Currently, nuclear engineers can recycle 95 per cent of spent fuel from a nuclear reactor, with the remaining 5 per cent having to be stored as ‘long-term’ waste. The aforementioned 3D-printed equipment can be used to sort and recycle some of the latter, meaning that an extra 2 per cent of nuclear waste can be recycled.
While 2 per cent might not sound like particularly impressive progress, it could significantly reduce the amount of used fuel that needs to be stored and the length of time it remains hazardous.
3D printing for embedded sensors
Nuclear reactors are highly instrumented to monitor such variables as temperature and pressure. However, it’s challenging to monitor a reactor component’s structural health during operation, when exposed to extreme temperatures and radiation.
One obstacle lies in difficulties to embed sensors inside heat- and radiation-resistant materials. But 3D printing can provide a solution.
The new designs, enabled by 3D printing, will allow for embedded sensors that will provide data directly from the core.
ORNL, for example, is using ultrasonic AM to embed highly accurate, radiation-hard sensors in structures and components.
Furthermore, the U.S. Department of Energy (DoE) has supported the University of Pittsburgh Swanson School of Engineering with a grant to develop AM techniques to make electrical sensors for nuclear cores.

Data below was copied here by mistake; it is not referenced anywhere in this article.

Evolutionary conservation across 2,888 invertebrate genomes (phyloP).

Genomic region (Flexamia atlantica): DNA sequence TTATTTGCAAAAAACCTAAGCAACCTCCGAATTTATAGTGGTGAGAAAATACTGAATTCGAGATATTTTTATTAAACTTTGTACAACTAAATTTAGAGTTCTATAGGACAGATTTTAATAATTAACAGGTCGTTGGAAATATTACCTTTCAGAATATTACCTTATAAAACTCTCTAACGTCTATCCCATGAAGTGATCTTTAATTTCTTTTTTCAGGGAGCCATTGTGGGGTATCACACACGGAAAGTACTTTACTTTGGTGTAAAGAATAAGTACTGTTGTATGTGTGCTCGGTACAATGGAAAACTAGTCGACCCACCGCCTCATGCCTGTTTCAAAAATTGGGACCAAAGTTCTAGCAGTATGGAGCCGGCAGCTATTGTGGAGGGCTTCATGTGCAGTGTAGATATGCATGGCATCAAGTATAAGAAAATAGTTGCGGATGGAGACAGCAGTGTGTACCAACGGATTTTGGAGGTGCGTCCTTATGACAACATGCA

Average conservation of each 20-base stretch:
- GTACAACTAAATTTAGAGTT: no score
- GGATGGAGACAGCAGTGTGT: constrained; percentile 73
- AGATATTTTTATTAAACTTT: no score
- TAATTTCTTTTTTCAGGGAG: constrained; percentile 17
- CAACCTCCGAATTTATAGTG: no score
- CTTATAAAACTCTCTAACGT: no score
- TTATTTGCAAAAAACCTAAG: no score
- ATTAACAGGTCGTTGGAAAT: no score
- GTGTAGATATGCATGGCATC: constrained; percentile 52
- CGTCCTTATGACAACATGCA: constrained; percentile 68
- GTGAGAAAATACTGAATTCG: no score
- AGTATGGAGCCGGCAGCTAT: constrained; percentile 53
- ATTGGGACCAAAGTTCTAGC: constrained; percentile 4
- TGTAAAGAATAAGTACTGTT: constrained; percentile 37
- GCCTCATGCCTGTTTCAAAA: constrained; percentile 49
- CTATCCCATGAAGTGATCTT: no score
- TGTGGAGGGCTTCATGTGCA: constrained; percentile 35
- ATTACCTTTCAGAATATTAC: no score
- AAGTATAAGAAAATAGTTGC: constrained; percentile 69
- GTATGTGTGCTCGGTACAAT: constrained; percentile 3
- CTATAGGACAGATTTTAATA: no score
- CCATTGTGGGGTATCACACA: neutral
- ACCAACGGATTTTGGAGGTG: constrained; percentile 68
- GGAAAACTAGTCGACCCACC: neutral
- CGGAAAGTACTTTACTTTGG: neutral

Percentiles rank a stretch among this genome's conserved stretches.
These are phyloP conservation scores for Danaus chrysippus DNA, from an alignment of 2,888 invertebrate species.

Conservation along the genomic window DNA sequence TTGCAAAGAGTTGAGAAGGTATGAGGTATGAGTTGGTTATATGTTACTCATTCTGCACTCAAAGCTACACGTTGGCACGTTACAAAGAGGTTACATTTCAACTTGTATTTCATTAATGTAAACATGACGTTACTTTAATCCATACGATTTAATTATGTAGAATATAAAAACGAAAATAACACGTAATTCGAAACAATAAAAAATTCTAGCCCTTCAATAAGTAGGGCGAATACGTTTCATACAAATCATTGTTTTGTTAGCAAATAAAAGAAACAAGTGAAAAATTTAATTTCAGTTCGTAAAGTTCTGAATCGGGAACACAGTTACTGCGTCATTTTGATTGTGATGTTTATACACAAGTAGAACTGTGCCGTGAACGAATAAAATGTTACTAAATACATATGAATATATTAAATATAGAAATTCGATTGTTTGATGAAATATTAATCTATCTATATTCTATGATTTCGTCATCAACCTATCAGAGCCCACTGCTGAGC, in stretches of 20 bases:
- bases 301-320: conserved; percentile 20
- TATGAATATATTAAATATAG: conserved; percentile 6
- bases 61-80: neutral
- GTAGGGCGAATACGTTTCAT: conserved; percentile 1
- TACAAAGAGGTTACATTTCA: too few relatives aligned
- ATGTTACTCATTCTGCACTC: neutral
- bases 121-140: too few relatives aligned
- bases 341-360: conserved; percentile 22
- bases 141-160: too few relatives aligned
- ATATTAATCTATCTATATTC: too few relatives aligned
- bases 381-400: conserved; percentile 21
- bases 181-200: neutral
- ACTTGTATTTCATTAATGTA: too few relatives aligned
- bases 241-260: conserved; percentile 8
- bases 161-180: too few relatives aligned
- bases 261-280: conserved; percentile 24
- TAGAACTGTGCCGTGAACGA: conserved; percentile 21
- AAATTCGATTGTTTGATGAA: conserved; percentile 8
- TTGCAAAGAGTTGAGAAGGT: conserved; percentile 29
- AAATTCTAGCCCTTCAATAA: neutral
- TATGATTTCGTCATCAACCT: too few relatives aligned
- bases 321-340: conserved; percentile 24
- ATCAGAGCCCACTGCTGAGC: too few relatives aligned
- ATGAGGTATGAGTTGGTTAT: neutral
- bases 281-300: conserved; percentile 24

Started in 2017, the project has already had some success in the development of fibre optic sensor networks. The team has recently celebrated the first successful test of an in-core fibre optic sensor inside one of MIT’s reactors.
New materials for nuclear applications
Next-generation nuclear plants will require innovation in materials to meet the demand of their aggressive environment, including high-temperature corrosion challenges and high irradiation doses.
AM can support faster material innovation. For example, it can enable new alloys with properties that cannot be produced using traditional methods. The process can also use materials such as silicon that cannot be worked using traditional metal-bending methods.
An example of this is a recent collaboration between Swedish 3D printing material developers, Additive Composite Uppsala and Add North 3D, on the development of a polymer composite material for radiation shielding applications.
The material, named Addbor N25, combines boron carbide and nylon, in the form of a filament optimised for 3D printing. The radiation shielding capabilities are achieved thanks to the boron carbide element, which provides effective absorption against neutrons.
Revamping the nuclear industry with 3D printing
While we’re only scratching the surface of what’s possible with 3D printing in the nuclear industry, the recent developments are signalling the immense potential the technology has to offer.
As manufacturers embrace the freedom 3D printing offers, they can deliver improved component designs, explore new materials and cost-effectively produce spare parts that are no longer available.
We’ll definitely see more exciting 3D printing innovations in the coming years, helping nuclear technology overcome its current challenges and further improve its safety and sustainability.